4. Family members are being blown off by doctors. The mentally ill cannot express themselves well, and when family is trying to reach a doctor to provide the information, doctors refuse to return calls, and then can make serious mistakes not knowing medication allergies etc. This has been a problem for years in Tucson, especially at hospitals.

5. Day labor is available for the mentally ill, even those with criminal records. The clients need to have someone organize to get them to the day labor locations early around 5:30am to get work for a day.

6. Patient advocates are available to resolve complaints at the hospitals, and should be contacted when care is lacking in quality. No one should be left in pain, that is per US government guidelines.

7. Mobile meals of Tucson needs volunteers.

8. Nightly bed bug checks at all facilities is now recommended, the problem is spreading in Tucson group homes, and other facilities used by clients.

9. You can choose your destination hospital, its not up to the ambulance driver !

10. There are no good functioning psychiatric wards in Tucson hospitals, and no place to detox in a safe way. TMC has a cold turkey room with very poor supervision. Stay away ! The best is Kino, but they have communication problems.

11. SAMHC (Phone 520-622-6000) is the best 24 hour help system, but sometimes you can get an inexperienced helper, if so, ask for a manager and dont give up ! They will get help to pickup your loved one with or without police, just be prepared to explain the danger to self or others by making a list of what the mentally ill client is doing out of normal, or if they have stopped taking their medications.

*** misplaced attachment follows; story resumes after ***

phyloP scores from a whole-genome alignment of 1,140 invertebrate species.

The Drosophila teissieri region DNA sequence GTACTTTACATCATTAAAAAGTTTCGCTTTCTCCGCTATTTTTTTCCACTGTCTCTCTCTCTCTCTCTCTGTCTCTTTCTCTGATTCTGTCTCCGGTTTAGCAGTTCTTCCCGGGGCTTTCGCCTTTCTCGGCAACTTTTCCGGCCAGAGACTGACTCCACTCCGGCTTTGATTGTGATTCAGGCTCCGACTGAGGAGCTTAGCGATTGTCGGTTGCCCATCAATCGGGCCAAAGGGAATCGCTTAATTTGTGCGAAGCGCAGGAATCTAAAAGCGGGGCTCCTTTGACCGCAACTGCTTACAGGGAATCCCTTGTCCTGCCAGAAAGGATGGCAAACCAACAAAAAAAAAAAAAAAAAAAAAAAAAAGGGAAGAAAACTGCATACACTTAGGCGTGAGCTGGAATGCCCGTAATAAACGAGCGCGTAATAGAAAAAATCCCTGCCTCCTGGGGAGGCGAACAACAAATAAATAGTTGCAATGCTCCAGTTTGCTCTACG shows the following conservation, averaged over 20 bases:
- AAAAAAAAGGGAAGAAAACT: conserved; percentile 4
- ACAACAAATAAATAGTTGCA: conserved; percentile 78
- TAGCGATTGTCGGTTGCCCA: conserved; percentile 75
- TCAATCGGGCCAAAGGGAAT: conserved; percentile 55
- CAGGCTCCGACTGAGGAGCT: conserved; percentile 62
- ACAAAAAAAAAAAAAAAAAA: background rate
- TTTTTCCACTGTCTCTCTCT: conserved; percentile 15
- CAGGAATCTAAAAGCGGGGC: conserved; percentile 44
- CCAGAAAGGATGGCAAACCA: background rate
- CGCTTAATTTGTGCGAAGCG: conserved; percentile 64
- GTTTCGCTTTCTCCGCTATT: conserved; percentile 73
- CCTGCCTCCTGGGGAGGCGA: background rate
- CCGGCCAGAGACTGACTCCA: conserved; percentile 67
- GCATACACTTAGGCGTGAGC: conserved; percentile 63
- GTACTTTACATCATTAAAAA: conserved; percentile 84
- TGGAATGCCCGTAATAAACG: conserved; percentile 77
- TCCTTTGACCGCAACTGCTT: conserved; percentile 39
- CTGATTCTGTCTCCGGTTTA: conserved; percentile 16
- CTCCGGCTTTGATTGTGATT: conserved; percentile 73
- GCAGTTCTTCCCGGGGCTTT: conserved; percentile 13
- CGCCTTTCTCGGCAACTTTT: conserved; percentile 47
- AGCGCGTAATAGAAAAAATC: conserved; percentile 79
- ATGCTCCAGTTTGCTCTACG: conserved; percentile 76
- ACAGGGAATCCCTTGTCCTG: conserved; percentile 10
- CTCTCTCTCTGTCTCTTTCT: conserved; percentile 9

12. Payees scandal – Tucson court case ongoing where disability check payees were stealing from clients. Suggest case managers check that payees are paying clients utility bills.

13. Group homes need to run police checks on all tenants before allowing them to come in. Until this is done, there is a dangerous situation with sexual assaults, thefts, and fugitives.

14. Computer games are increasing violence and worsening mental illness. Same for loud music in sub woofers. Sony announced warnings of seizures when playing their games. Nintendo warned in 12/2010 that young children can get eyesight damage when playing their handheld games.

15. Some group homes only have one manager 24 hours per day, 7 days per week. A minimum of two managers are needed to provide time off. Until then, there is unsupervised time when the manager just takes off. This is dangerous, since clients with active psychosis are being released to these group homes.

16. Group homes should provide some medication oversight-checking to monitor that medications are being taken, and report to case managers when clients are refusing medications, before danger happens.

17. Prayers and actions are working in Tucson ! Thanks guys, you are giving gifts of love.

Immoral Activity at Catholic Hospitals

nee-pix2The newspaper of the Catholic Bishop Thomas Olmstead in Phoenix, AZ, the Catholic Sun reported today that San Francisco based Catholic Healthcare West (CHW) hospitals in the Phoenix area, including St. Joseph’s Hospital are not really Catholic, and that prolifers and Christians should beware of the actions being taken at these facilities against Christian morality.

We are waiting comment from Tucson Bishop Kicanis regarding also condemning CHW hospitals in Tucson which include St. Joseph’s, St. Mary’s, Tucson Heart Hospital and others.

Bishop Olmstead also revealed that Mercy Care, the Arizona Medicaid AHCCCS contractor is also responsible for these same activities, and is Arizona taxpayer funded.